No one likes to spend their day reading policy, but policies can send a clear message as to how a public safety department, or any organization, looks at bicyclists and pedestrians. Are they valued as the lowest common denominator in a transportation system that need to be protected or are they just ignored and disregarded and seen as a nuisance?

Cops on bikes have been very helpful --patrol officers with cars hear stories that bike cops tell about getting from point A to point B. This creates empathy.

Often, pedestrians and bicyclists will scream at cops, asking for more enforcement, but then they don't want enforcement to hold them accountable to laws governing biking and walking (i.e. red lights). It needs to be balanced --you can't ask officers to enforce one law and not another.

What about the courts? Are officers supported?

Well, not enough. Here's a scenario --a police officer gets trained, goes out and writes a motorist a ticket for failing to yield and a bicyclist a citation for running a red light. Both situations go to court, but the judge has a jammed calendar and isn't used to seeing pedestrian or bicyclist violations, so the tickets are dismissed. Most judges have never received information about pedestrian and bicyclist laws, yet they need the same information as everyone else or the system breaks down.

Without support from the judiciary there is no incentive for officers to write citations. Judges and officers don't always agree, but we can fix a lot of this if we get the judiciary on board with the policies, procedures, laws and why they exist.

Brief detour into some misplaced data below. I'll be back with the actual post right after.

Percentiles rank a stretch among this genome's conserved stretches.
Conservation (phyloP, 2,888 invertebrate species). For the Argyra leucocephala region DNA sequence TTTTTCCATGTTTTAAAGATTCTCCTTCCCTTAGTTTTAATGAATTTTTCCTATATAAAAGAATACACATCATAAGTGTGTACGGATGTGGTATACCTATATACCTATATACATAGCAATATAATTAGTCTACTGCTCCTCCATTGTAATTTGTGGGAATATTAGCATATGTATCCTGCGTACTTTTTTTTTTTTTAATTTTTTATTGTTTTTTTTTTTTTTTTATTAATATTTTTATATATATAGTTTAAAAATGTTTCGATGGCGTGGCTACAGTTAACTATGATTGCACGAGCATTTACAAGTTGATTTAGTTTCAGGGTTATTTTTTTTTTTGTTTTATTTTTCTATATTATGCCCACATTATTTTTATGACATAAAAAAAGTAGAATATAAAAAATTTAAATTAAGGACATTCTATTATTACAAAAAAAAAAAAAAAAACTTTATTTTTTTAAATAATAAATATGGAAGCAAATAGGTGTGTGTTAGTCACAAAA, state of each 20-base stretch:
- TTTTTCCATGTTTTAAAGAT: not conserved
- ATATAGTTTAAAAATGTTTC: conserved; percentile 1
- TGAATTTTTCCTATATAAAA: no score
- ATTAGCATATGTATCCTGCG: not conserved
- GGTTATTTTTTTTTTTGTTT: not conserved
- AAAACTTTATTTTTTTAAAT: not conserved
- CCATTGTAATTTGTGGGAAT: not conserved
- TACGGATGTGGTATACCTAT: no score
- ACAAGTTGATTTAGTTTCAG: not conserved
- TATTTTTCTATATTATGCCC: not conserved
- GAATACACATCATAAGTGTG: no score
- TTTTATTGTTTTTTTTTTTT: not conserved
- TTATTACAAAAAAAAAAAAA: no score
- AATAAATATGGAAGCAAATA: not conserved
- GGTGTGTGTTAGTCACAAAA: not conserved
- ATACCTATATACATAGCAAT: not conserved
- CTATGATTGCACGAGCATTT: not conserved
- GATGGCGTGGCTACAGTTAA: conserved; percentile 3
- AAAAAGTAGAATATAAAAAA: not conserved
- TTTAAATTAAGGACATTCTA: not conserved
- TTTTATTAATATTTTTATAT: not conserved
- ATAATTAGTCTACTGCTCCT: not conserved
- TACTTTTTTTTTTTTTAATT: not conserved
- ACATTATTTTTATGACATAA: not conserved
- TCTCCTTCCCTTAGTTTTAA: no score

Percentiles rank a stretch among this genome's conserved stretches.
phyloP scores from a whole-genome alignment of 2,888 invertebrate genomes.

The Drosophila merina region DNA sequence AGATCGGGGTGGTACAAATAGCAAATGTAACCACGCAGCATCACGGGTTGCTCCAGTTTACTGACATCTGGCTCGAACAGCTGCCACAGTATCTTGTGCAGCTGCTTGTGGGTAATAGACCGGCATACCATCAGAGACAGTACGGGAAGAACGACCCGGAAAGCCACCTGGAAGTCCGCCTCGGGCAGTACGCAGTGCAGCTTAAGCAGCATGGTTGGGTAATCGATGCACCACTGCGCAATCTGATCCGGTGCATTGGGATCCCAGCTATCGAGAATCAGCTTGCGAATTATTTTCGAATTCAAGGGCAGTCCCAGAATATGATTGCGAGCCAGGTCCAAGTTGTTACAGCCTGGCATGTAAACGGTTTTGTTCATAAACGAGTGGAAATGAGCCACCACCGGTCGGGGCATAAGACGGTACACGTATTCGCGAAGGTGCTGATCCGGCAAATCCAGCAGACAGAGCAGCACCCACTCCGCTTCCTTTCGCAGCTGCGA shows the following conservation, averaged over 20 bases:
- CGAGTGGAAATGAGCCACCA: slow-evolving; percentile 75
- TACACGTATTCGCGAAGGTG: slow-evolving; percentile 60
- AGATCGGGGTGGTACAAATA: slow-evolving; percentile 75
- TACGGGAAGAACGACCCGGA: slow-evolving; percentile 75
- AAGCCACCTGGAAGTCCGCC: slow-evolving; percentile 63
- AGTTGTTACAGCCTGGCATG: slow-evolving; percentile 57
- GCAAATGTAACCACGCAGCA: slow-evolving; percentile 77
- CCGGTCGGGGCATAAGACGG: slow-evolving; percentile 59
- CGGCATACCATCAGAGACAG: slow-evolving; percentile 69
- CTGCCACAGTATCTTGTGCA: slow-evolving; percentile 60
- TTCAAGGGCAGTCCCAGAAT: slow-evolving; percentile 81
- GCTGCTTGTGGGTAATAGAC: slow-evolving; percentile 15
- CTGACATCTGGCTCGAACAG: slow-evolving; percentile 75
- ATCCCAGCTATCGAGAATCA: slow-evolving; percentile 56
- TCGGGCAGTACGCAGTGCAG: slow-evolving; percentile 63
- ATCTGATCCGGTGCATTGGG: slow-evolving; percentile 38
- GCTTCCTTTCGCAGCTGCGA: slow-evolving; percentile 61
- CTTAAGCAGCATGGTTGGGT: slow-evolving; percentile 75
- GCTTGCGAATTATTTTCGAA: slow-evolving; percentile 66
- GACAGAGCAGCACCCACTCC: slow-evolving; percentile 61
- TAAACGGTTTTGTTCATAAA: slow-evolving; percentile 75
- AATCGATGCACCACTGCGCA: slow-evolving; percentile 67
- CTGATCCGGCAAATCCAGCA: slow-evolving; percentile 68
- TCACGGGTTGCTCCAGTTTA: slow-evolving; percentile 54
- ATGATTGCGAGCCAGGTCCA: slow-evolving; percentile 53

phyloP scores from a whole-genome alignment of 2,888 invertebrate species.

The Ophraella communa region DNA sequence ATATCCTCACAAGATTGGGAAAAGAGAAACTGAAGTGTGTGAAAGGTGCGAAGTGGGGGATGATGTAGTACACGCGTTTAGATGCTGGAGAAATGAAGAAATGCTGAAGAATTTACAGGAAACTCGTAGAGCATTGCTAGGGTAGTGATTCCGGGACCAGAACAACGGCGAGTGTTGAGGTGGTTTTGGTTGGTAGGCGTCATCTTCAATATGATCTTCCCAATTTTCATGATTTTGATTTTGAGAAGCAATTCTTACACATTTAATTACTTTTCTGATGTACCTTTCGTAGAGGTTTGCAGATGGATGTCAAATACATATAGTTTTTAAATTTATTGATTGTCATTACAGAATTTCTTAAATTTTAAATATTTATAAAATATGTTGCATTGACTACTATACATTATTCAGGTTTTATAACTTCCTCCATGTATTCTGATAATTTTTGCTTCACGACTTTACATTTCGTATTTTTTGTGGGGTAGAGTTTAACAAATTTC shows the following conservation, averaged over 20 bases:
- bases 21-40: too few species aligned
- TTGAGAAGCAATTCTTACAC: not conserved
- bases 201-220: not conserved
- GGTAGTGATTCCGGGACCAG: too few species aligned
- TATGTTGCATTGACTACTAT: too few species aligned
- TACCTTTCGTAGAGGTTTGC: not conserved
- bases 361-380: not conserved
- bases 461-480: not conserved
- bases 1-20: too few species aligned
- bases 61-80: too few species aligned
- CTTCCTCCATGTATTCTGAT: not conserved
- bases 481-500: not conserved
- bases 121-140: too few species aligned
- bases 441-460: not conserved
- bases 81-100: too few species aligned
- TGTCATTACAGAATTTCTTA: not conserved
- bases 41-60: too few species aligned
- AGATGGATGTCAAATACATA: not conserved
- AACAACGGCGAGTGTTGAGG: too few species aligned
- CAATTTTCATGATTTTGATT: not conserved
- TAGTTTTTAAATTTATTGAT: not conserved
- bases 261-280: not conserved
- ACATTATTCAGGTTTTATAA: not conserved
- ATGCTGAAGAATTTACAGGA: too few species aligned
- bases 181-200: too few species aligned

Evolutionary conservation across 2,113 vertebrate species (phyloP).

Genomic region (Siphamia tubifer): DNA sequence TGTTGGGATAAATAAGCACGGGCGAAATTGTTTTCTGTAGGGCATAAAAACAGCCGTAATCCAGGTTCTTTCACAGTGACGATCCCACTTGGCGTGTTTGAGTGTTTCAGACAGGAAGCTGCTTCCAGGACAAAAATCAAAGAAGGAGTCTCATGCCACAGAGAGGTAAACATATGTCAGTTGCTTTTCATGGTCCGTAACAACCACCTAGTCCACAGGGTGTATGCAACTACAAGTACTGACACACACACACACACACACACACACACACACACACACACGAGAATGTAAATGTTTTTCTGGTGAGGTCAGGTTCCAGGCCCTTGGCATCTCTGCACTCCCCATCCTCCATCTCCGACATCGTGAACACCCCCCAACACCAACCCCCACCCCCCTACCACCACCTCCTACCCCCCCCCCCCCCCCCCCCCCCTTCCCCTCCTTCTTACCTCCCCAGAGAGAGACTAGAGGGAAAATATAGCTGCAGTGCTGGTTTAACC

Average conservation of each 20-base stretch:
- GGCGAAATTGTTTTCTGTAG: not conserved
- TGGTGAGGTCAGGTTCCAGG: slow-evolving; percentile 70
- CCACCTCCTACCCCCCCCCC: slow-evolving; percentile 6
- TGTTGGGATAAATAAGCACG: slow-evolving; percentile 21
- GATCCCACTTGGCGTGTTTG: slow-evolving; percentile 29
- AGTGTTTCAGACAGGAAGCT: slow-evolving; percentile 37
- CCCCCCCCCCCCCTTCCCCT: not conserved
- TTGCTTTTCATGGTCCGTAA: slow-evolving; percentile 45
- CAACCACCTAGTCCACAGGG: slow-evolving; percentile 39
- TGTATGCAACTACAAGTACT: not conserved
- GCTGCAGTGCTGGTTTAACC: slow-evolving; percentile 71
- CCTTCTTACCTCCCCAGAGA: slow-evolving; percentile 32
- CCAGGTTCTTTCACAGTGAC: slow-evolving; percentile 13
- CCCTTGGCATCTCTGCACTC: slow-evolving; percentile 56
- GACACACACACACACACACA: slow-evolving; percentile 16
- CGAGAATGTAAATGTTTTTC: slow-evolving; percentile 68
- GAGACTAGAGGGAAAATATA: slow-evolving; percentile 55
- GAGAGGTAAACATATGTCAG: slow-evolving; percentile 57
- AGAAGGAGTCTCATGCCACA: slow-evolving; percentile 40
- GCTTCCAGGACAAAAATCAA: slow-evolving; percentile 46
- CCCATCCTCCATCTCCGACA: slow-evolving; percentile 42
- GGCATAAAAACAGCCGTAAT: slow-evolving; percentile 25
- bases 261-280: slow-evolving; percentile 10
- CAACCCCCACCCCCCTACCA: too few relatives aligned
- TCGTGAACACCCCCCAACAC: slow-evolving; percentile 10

Talk about a model enforcement program. In times of economic stress on police departments, how do we best get this implemented and what would it look like?

We've started talking about complete streets--where streets are for everyone. Why should that be any different for law enforcement?

We train officers about parts of society that we need to protect and maintain. If law enforcement officers are trained to see bicyclists and pedestrians as legitimate and valuable parts of the transportation system that need to be provided safe and secure mobility and access, then officers have to have information to do their job well.

When we create societies where people can bike and walk safely, we create better societies. We can do a better job of explaining the type of society we want to our law enforcement officers and give them the tools they need to help create it.